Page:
Do Schools Prioritize Counselors and College Access?


This week, The 74 Million published a headline that gave many college access advocates pause for concern: “Data Shows 3 of the 5 Biggest School Districts Hire More Security Officers Than Counselors.” You can read the education news site’s full article here.

Matt Barnum is The 74 Million’s policy and research editor who authored the analysis. “I was interested in this because there has been a lot of discussion about school discipline and school-to-prison pipeline issues, but not many hard numbers on how districts are investing in both proactive and reactive strategies,” he informed the Cooke Foundation. “I think the data starkly highlights, at least by this one measure, different districts’ priorities.”

On the Charlie Rose Show, Dr. Nicole Hurd of College Advising Corps explains that in the U.S., “our counselor-student ratio is about 488:1, which means that the average student gets about 20 minutes a year with a counselor.” Low-income students may have even less face time with a knowledgeable adviser. A 2014 White House report states: “High schools serving predominately low-income and minority students have counselor to student ratios twice the national average –1,000 students per counselor versus 470 students per counselor nationally.”

“We’ve got a process that’s way too complicated in terms of financial aid and filling out applications and so we have this barrier” that is especially difficult for students who are first-generation or come from low-income families, Dr. Hurd expounds. Having guidance through these processes might make all the difference – College Advising Corps’ impact analysis shows that seniors who meet with its advisers are 30 percent more likely to apply to a college or university.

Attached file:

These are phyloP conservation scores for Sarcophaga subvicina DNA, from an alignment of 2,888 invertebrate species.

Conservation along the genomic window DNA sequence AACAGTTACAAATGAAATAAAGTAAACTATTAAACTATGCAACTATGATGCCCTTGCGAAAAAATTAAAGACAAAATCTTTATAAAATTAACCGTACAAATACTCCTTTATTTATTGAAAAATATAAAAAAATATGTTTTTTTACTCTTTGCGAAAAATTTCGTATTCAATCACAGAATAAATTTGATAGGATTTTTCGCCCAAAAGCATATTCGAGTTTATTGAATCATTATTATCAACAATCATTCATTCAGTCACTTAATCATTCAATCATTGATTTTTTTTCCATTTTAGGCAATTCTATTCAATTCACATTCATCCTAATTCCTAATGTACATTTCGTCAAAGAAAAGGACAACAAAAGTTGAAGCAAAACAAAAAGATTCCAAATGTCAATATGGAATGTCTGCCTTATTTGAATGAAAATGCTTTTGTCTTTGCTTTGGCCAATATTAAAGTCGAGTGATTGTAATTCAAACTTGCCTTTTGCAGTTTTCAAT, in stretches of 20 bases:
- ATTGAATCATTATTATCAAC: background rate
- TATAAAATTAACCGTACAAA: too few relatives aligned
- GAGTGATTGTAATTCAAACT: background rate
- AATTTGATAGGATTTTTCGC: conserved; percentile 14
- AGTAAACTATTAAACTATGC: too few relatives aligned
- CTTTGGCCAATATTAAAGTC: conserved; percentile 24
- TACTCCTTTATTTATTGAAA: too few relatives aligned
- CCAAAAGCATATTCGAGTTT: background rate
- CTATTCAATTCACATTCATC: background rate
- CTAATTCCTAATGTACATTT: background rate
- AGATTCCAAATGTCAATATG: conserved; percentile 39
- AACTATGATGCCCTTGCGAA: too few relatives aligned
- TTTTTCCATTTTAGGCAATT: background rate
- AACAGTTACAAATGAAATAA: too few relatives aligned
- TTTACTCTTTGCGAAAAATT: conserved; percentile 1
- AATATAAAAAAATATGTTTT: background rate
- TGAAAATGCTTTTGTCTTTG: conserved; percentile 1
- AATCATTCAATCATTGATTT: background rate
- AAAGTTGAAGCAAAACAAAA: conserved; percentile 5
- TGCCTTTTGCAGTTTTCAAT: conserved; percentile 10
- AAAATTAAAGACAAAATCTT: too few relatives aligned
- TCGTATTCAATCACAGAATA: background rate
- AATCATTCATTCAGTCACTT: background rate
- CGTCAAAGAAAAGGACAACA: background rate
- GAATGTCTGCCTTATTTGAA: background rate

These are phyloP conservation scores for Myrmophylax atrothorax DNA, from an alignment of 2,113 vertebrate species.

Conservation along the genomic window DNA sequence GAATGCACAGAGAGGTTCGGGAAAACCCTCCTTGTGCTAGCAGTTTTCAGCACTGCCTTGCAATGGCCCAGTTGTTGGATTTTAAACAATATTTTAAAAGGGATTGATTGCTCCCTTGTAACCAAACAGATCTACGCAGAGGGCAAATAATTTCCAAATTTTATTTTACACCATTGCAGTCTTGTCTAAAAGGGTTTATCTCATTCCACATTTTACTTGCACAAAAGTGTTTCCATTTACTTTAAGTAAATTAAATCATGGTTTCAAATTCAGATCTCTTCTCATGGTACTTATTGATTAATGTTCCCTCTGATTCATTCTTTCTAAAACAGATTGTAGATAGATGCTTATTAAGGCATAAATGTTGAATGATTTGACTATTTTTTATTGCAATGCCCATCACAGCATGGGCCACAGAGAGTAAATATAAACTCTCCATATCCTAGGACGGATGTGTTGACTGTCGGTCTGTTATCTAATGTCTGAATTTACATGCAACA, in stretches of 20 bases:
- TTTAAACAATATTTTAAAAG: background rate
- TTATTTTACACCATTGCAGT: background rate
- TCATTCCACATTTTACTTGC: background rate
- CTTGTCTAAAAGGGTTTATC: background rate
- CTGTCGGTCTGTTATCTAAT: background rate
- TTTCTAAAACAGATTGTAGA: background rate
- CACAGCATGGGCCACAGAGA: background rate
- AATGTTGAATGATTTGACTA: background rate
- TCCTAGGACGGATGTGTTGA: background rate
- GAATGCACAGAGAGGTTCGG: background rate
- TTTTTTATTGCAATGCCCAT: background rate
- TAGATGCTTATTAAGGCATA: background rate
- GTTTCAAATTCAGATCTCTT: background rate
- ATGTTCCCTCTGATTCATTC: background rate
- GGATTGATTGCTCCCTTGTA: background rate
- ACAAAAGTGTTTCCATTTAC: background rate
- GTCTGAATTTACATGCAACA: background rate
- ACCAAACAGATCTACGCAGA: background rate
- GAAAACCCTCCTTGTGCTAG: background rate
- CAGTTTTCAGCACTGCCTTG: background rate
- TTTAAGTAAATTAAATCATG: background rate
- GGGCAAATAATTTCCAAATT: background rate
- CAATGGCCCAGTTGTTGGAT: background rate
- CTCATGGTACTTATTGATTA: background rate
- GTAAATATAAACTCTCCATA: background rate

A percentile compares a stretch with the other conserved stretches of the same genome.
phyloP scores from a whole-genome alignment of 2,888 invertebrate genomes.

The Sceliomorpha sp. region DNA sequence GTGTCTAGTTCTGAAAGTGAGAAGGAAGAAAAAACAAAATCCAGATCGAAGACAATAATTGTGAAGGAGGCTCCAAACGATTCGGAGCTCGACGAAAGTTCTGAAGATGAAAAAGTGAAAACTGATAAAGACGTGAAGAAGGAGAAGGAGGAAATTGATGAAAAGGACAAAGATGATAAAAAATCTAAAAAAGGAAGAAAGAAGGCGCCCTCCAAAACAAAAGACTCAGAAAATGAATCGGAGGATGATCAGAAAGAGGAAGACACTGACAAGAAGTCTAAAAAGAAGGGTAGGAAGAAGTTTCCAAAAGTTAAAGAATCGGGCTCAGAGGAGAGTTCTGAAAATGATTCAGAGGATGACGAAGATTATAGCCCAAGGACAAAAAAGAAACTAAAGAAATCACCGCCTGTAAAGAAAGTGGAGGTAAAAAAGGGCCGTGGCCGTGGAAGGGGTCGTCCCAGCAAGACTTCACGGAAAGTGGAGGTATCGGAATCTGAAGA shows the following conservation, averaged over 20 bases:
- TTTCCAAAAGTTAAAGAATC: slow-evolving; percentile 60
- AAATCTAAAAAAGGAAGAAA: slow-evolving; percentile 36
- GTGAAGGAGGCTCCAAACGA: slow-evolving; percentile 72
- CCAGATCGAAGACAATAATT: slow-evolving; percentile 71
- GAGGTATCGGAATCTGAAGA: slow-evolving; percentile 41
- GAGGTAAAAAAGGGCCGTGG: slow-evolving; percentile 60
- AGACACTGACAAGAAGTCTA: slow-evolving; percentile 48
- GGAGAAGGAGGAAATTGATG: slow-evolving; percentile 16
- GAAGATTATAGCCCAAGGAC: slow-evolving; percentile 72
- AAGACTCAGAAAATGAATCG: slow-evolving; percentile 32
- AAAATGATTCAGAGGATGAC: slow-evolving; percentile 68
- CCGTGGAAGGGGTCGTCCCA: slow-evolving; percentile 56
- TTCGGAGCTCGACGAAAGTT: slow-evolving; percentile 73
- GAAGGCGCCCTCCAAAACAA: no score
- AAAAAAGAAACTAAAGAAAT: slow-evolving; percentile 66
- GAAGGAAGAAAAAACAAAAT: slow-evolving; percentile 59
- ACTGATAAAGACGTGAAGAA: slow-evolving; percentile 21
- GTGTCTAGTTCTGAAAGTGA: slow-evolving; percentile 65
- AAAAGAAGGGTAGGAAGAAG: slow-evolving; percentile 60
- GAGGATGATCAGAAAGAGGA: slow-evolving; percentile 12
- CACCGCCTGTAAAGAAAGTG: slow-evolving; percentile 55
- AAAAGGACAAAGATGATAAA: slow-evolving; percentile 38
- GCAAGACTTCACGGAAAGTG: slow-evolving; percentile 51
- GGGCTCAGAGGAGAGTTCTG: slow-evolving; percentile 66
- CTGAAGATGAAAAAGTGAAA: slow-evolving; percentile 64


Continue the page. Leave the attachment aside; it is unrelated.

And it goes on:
Even for high-achieving students, only 23 percent with financial need will apply to a selective school. However, when similarly talented students come from high-income families, that application rate more than doubles to 48 percent. This disparity is unfortunate at both the individual level – students could attend a better resourced school with higher graduation rates and future income potential – as well as at a national level, where economic competitiveness is at stake.

“People cannot be or want to be what they cannot see,” quipped Cooke Scholar Angel Sanchez in a recent interview. Our “True Merit” report explains one reason why talented students may not feel they “belong” at elite institutions; often, no one in their social network has ever attended one.

As an early lead funder of College Advising Corps, the Cooke Foundation is inspired by their work with dedicated staff in under-served high schools. Dr. Hurd emphasizes that by providing an adviser who can say, “’I look like you, I talk like you, I came from the same community and now I’m going to show you how you can get to the finish line too’ is just incredibly powerful.” As Dr. Hurd notes, there are four important words that every student needs to hear:

“I believe in you.”